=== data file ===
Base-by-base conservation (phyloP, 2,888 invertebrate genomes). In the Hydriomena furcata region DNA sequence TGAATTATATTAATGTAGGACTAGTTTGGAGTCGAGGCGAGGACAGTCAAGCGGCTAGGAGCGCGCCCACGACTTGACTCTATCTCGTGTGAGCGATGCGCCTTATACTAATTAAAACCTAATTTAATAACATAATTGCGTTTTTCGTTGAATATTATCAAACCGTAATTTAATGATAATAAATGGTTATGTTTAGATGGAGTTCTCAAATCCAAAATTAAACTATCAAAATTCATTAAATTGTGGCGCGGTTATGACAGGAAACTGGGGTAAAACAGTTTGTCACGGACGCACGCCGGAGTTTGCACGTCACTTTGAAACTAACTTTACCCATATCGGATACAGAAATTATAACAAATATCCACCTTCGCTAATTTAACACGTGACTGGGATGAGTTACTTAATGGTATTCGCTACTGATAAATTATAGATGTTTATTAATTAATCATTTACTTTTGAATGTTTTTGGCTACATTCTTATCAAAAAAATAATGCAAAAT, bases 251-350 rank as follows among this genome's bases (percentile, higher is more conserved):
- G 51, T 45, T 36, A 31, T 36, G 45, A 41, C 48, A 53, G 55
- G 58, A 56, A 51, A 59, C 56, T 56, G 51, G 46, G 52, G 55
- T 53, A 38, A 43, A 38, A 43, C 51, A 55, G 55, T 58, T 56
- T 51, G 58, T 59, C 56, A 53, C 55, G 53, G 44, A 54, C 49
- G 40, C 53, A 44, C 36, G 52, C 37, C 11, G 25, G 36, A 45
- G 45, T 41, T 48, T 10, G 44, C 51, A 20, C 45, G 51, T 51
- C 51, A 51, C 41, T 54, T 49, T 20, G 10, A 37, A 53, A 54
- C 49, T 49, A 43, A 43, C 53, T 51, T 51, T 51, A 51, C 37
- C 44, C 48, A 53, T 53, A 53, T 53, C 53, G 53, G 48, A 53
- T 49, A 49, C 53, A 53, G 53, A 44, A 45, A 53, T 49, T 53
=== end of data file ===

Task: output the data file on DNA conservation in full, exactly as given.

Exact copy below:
Base-by-base conservation (phyloP, 2,888 invertebrate genomes). In the Hydriomena furcata region DNA sequence TGAATTATATTAATGTAGGACTAGTTTGGAGTCGAGGCGAGGACAGTCAAGCGGCTAGGAGCGCGCCCACGACTTGACTCTATCTCGTGTGAGCGATGCGCCTTATACTAATTAAAACCTAATTTAATAACATAATTGCGTTTTTCGTTGAATATTATCAAACCGTAATTTAATGATAATAAATGGTTATGTTTAGATGGAGTTCTCAAATCCAAAATTAAACTATCAAAATTCATTAAATTGTGGCGCGGTTATGACAGGAAACTGGGGTAAAACAGTTTGTCACGGACGCACGCCGGAGTTTGCACGTCACTTTGAAACTAACTTTACCCATATCGGATACAGAAATTATAACAAATATCCACCTTCGCTAATTTAACACGTGACTGGGATGAGTTACTTAATGGTATTCGCTACTGATAAATTATAGATGTTTATTAATTAATCATTTACTTTTGAATGTTTTTGGCTACATTCTTATCAAAAAAATAATGCAAAAT, bases 251-350 rank as follows among this genome's bases (percentile, higher is more conserved):
- G 51, T 45, T 36, A 31, T 36, G 45, A 41, C 48, A 53, G 55
- G 58, A 56, A 51, A 59, C 56, T 56, G 51, G 46, G 52, G 55
- T 53, A 38, A 43, A 38, A 43, C 51, A 55, G 55, T 58, T 56
- T 51, G 58, T 59, C 56, A 53, C 55, G 53, G 44, A 54, C 49
- G 40, C 53, A 44, C 36, G 52, C 37, C 11, G 25, G 36, A 45
- G 45, T 41, T 48, T 10, G 44, C 51, A 20, C 45, G 51, T 51
- C 51, A 51, C 41, T 54, T 49, T 20, G 10, A 37, A 53, A 54
- C 49, T 49, A 43, A 43, C 53, T 51, T 51, T 51, A 51, C 37
- C 44, C 48, A 53, T 53, A 53, T 53, C 53, G 53, G 48, A 53
- T 49, A 49, C 53, A 53, G 53, A 44, A 45, A 53, T 49, T 53